Given a collection of subsets of a set X, the basic problem in combinatorial discrepancy theory is to find an assignment of 1,-1 to the elements of X so that the sums over each of the given sets is as small as possible. I will discuss how the sort of combinatorial reasoning used to think about problems in combinatorial discrepancy can be used to solve an old conjecture of J.E. Littlewood on the existence of ``flat Littlewood polynomials''.

This talk is based on joint work with Paul Balister, Bela Bollobas, Rob Morris and Marius Tiba.
 

  • Combinatorial Theory Seminar
29 October 2019
14:00
Daniel Korandi

Further Information: 

How many monochromatic paths, cycles or general trees does one need to cover all vertices of a given r-edge-colored graph G? Such questions go back to the 1960's and have been studied intensively in the past 50 years. In this talk, I will discuss what we know when G is the random graph G(n,p). The problem turns out to be related to the following question of Erdős, Hajnal and Tuza: What is the largest possible cover number of an r-uniform hypergraph where any k edges have a cover of size l.

The results I mention give new bounds for these problems, and answer some questions by Bal and DeBiasio, and others. The talk is based on collaborations with Bucić, Mousset, Nenadov, Škorić and Sudakov.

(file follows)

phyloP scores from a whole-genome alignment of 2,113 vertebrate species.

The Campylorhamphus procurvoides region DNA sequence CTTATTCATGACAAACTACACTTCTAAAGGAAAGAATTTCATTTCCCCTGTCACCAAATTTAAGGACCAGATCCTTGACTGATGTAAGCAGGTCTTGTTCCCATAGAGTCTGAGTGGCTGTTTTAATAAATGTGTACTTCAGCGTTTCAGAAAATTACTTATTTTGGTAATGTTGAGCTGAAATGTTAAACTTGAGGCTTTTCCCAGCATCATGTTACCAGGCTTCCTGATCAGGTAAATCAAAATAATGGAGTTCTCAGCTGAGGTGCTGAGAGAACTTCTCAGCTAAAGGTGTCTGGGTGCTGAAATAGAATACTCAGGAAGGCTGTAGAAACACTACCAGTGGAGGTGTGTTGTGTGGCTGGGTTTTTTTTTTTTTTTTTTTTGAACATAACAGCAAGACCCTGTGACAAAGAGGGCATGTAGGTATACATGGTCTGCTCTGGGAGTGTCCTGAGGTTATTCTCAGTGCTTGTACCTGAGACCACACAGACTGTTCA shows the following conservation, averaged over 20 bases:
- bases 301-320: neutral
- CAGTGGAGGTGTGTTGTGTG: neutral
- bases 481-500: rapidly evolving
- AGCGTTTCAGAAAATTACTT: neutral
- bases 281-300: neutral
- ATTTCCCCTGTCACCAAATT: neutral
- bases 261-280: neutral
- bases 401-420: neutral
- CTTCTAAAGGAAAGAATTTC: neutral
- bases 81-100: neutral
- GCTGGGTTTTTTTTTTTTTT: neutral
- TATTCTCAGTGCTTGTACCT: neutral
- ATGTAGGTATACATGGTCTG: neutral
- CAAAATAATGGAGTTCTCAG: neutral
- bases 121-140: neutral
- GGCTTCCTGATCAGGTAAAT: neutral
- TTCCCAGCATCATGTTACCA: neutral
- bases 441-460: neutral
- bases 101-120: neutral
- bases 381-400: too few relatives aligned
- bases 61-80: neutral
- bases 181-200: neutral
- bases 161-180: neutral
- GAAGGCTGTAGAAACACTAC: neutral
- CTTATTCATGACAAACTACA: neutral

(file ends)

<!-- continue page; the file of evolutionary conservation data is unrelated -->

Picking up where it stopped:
• Combinatorial Theory Seminar
22 October 2019
14:00
Matthew Jenssen

Further Information: 

We present a detailed probabilistic and structural analysis of the set of weighted homomorphisms from the discrete torus Z_m^n, where m is even, to any fixed graph. Our main result establishes the "phase coexistence" phenomenon in a strong form: it shows that the corresponding probability distribution on such homomorphisms is close to a distribution defined constructively as a certain random perturbation of some "dominant phase". This has several consequences, including solutions (in a strong form) to conjectures of Engbers and Galvin and a conjecture of Kahn and Park. Special cases include sharp asymptotics for the number of independent sets and the number of proper q-colourings of Z_m^n (so in particular, the discrete hypercube). For the proof we develop a `Cluster Expansion Method', which we expect to have further applications, by combining machinery from statistical physics, entropy and graph containers. This is joint work with Peter Keevash.
 

 
  • Combinatorial Theory Seminar
15 October 2019
14:00
Kitty Meeks
Abstract

Decision problems – those in which the goal is to return an answer of “YES" or “NO" – are at the heart of the theory of computational complexity, and remain the most studied problems in the theoretical algorithms community. However, in many real-world applications it is not enough just to decide whether the problem under consideration admits a solution: we often want to find all solutions, or at least count (either exactly or approximately) their  total number. It is clear that finding or counting all solutions is at least as computationally difficult as deciding whether there exists a single solution, and  indeed in many cases it is strictly harder (assuming P is not equal NP) even to count approximately the number of solutions than it is to decide whether there exists at least one.